If you have been wondering why I have been missing in action for the past month, then I have got some really exciting news for you all – I have moved to Amsterdam! Yes, I truly have! So I have been sort of busy settling in, looking for a house and in general, getting my bearings around. Everyone has been asking me how this came about ? Well, let’s just say I got lucky ;-). Truth be told, my current company had an opening in Amsterdam which I decided to take up – a new challenge and an opportunity to travel Europe seemed just like the right thing at the right time in my life, and I decided to go for it. My friends and family constantly want to know if this is a short term/long term/midterm plan and to be honest, I don’t really know. There are many if’s and but’s (as always) and I think life is too unpredictable to plan too far ahead, BUT while I am here, I intend to make the most (and even more), of this experience.
Did someone say a little change is a good thing 😛
This is my fifth week in Amsterdam, and honestly it doesn’t really feel like it’s been just a few weeks, because Amsterdam is a pretty easy city to settle into (except getting a house which I am still struggling for, but more on that later). The city is diverse, compact, walkable, friendly and beautiful. It seems to have everything that you would expect in a global city, but it is still cozy and comforting in so many ways. One third of the city’s people is expats so you don’t really feel or look like a “foreigner”. And if like me, you thought your dark hair or eyes will be considered exotic here and warrant any special attention, you are surely in for some disappointment ;-).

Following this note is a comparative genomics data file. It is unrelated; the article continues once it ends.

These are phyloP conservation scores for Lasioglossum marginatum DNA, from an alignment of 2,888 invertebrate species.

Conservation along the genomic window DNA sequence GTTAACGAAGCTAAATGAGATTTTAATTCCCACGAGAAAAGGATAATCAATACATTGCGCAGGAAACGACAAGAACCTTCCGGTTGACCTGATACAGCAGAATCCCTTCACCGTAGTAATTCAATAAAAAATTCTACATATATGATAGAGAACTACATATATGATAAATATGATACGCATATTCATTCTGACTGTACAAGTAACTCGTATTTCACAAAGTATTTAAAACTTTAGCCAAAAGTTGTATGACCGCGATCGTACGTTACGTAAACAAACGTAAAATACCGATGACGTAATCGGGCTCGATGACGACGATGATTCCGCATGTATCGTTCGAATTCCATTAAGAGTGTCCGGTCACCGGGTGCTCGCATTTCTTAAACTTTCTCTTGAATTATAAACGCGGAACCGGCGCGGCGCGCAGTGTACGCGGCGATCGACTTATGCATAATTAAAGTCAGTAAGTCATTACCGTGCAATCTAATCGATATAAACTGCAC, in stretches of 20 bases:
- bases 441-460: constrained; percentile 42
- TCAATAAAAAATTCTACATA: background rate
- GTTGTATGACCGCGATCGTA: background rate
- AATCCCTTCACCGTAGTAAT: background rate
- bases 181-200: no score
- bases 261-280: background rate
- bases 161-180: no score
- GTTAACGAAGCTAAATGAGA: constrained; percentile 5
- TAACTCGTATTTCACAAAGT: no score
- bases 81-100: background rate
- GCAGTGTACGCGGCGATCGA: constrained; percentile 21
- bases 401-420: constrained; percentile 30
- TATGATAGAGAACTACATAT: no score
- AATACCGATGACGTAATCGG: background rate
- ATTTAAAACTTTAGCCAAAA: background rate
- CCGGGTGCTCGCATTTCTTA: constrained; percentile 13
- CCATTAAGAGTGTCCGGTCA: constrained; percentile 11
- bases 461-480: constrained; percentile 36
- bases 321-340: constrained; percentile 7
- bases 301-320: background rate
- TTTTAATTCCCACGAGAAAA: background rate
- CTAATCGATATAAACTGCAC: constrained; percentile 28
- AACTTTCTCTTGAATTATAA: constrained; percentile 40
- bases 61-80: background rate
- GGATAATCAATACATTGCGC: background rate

It is still early days for me here, so I can’t really claim to have understood this city inside out (yet).But what I can say with certainty is that Amsterdam is far far more than its reputation of being Europe’s sin city (owning to it tolerance for prostitution and drugs, which is an obvious draw for tourists from around the world but a big cliché if you ask me). So what are these other almost “love at first sight” things about Amsterdam that have me hooked? Read on –
Walking around Amsterdam is like being transported to a different era – the buildings, the architecture, the houses seem so antique and beautiful. Every time I walk around the city, I feel like I am in a yesteryears movie and my view is filtered “vintage”.
Amsterdam has four main canals – Herengracht, Keizersgracht, Prinsengracht and Singelgracht, which are surrounded by the very sought after canal houses, bars, cafes and shops. The canals add a character to Amsterdam like nothing else – you can take a boat through the canals and see Amsterdam from the waters, or cycle around on a rented bike. I have come to love the open cafes on these canals where you can catch a leisurely beer on a sunny day.